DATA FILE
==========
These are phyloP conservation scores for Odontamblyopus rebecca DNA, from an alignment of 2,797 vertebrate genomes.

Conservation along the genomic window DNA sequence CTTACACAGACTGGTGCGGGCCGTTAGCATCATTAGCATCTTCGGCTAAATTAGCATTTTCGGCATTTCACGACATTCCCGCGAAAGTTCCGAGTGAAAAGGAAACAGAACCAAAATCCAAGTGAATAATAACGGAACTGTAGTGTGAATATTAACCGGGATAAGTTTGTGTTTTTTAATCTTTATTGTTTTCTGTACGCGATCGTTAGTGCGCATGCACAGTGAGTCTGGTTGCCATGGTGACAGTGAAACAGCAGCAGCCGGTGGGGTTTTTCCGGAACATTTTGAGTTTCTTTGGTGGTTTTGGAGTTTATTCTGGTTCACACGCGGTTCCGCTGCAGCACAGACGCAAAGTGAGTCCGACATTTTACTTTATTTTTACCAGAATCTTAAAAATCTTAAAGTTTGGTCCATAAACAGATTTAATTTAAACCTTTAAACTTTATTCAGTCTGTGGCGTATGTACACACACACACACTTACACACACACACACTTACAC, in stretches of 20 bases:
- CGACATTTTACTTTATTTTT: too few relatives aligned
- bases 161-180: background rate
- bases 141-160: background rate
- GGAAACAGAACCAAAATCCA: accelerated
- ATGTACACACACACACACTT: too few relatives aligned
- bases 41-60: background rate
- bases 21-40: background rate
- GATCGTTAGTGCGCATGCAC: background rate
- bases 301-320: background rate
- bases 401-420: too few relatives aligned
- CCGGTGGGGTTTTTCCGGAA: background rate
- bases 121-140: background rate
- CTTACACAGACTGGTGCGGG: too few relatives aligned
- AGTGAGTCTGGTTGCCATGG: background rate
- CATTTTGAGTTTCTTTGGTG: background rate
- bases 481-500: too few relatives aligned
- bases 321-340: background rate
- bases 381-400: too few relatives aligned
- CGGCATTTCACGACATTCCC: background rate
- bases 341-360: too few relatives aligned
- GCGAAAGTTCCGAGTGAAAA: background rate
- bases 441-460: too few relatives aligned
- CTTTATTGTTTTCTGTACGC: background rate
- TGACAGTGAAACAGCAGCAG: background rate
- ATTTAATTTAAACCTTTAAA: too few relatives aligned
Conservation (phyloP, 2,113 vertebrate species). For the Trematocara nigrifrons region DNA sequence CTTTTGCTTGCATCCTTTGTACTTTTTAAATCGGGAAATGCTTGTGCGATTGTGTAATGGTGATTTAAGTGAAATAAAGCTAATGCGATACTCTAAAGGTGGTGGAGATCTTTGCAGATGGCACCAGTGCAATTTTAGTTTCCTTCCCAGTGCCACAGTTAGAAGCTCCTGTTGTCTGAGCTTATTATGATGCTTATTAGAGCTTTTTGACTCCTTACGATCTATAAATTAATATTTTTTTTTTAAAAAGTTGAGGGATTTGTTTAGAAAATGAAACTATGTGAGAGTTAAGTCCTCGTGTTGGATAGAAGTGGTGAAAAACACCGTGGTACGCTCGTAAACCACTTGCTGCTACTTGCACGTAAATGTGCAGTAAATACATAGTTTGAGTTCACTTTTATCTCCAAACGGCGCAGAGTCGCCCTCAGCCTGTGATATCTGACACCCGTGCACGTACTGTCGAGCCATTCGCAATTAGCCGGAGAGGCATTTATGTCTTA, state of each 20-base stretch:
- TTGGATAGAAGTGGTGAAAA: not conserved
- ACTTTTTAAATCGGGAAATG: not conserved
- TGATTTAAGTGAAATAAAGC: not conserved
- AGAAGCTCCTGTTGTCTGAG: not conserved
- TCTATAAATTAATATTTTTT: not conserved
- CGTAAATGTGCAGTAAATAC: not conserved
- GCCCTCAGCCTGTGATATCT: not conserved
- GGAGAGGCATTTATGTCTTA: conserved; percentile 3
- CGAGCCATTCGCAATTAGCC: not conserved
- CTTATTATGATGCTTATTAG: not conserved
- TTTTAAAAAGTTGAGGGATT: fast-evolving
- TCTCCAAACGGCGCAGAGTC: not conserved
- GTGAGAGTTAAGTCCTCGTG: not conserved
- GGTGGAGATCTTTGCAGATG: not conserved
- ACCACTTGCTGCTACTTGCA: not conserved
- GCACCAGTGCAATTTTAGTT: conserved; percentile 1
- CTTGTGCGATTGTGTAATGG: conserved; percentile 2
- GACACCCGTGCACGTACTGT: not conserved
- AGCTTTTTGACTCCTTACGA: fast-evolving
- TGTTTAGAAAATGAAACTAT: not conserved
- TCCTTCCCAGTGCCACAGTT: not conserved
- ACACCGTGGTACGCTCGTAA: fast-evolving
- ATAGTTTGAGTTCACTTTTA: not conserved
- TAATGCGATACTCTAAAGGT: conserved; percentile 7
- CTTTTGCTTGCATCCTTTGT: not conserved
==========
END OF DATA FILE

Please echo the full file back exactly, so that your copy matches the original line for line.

These are phyloP conservation scores for Odontamblyopus rebecca DNA, from an alignment of 2,797 vertebrate genomes.

Conservation along the genomic window DNA sequence CTTACACAGACTGGTGCGGGCCGTTAGCATCATTAGCATCTTCGGCTAAATTAGCATTTTCGGCATTTCACGACATTCCCGCGAAAGTTCCGAGTGAAAAGGAAACAGAACCAAAATCCAAGTGAATAATAACGGAACTGTAGTGTGAATATTAACCGGGATAAGTTTGTGTTTTTTAATCTTTATTGTTTTCTGTACGCGATCGTTAGTGCGCATGCACAGTGAGTCTGGTTGCCATGGTGACAGTGAAACAGCAGCAGCCGGTGGGGTTTTTCCGGAACATTTTGAGTTTCTTTGGTGGTTTTGGAGTTTATTCTGGTTCACACGCGGTTCCGCTGCAGCACAGACGCAAAGTGAGTCCGACATTTTACTTTATTTTTACCAGAATCTTAAAAATCTTAAAGTTTGGTCCATAAACAGATTTAATTTAAACCTTTAAACTTTATTCAGTCTGTGGCGTATGTACACACACACACACTTACACACACACACACTTACAC, in stretches of 20 bases:
- CGACATTTTACTTTATTTTT: too few relatives aligned
- bases 161-180: background rate
- bases 141-160: background rate
- GGAAACAGAACCAAAATCCA: accelerated
- ATGTACACACACACACACTT: too few relatives aligned
- bases 41-60: background rate
- bases 21-40: background rate
- GATCGTTAGTGCGCATGCAC: background rate
- bases 301-320: background rate
- bases 401-420: too few relatives aligned
- CCGGTGGGGTTTTTCCGGAA: background rate
- bases 121-140: background rate
- CTTACACAGACTGGTGCGGG: too few relatives aligned
- AGTGAGTCTGGTTGCCATGG: background rate
- CATTTTGAGTTTCTTTGGTG: background rate
- bases 481-500: too few relatives aligned
- bases 321-340: background rate
- bases 381-400: too few relatives aligned
- CGGCATTTCACGACATTCCC: background rate
- bases 341-360: too few relatives aligned
- GCGAAAGTTCCGAGTGAAAA: background rate
- bases 441-460: too few relatives aligned
- CTTTATTGTTTTCTGTACGC: background rate
- TGACAGTGAAACAGCAGCAG: background rate
- ATTTAATTTAAACCTTTAAA: too few relatives aligned
Conservation (phyloP, 2,113 vertebrate species). For the Trematocara nigrifrons region DNA sequence CTTTTGCTTGCATCCTTTGTACTTTTTAAATCGGGAAATGCTTGTGCGATTGTGTAATGGTGATTTAAGTGAAATAAAGCTAATGCGATACTCTAAAGGTGGTGGAGATCTTTGCAGATGGCACCAGTGCAATTTTAGTTTCCTTCCCAGTGCCACAGTTAGAAGCTCCTGTTGTCTGAGCTTATTATGATGCTTATTAGAGCTTTTTGACTCCTTACGATCTATAAATTAATATTTTTTTTTTAAAAAGTTGAGGGATTTGTTTAGAAAATGAAACTATGTGAGAGTTAAGTCCTCGTGTTGGATAGAAGTGGTGAAAAACACCGTGGTACGCTCGTAAACCACTTGCTGCTACTTGCACGTAAATGTGCAGTAAATACATAGTTTGAGTTCACTTTTATCTCCAAACGGCGCAGAGTCGCCCTCAGCCTGTGATATCTGACACCCGTGCACGTACTGTCGAGCCATTCGCAATTAGCCGGAGAGGCATTTATGTCTTA, state of each 20-base stretch:
- TTGGATAGAAGTGGTGAAAA: not conserved
- ACTTTTTAAATCGGGAAATG: not conserved
- TGATTTAAGTGAAATAAAGC: not conserved
- AGAAGCTCCTGTTGTCTGAG: not conserved
- TCTATAAATTAATATTTTTT: not conserved
- CGTAAATGTGCAGTAAATAC: not conserved
- GCCCTCAGCCTGTGATATCT: not conserved
- GGAGAGGCATTTATGTCTTA: conserved; percentile 3
- CGAGCCATTCGCAATTAGCC: not conserved
- CTTATTATGATGCTTATTAG: not conserved
- TTTTAAAAAGTTGAGGGATT: fast-evolving
- TCTCCAAACGGCGCAGAGTC: not conserved
- GTGAGAGTTAAGTCCTCGTG: not conserved
- GGTGGAGATCTTTGCAGATG: not conserved
- ACCACTTGCTGCTACTTGCA: not conserved
- GCACCAGTGCAATTTTAGTT: conserved; percentile 1
- CTTGTGCGATTGTGTAATGG: conserved; percentile 2
- GACACCCGTGCACGTACTGT: not conserved
- AGCTTTTTGACTCCTTACGA: fast-evolving
- TGTTTAGAAAATGAAACTAT: not conserved
- TCCTTCCCAGTGCCACAGTT: not conserved
- ACACCGTGGTACGCTCGTAA: fast-evolving
- ATAGTTTGAGTTCACTTTTA: not conserved
- TAATGCGATACTCTAAAGGT: conserved; percentile 7
- CTTTTGCTTGCATCCTTTGT: not conserved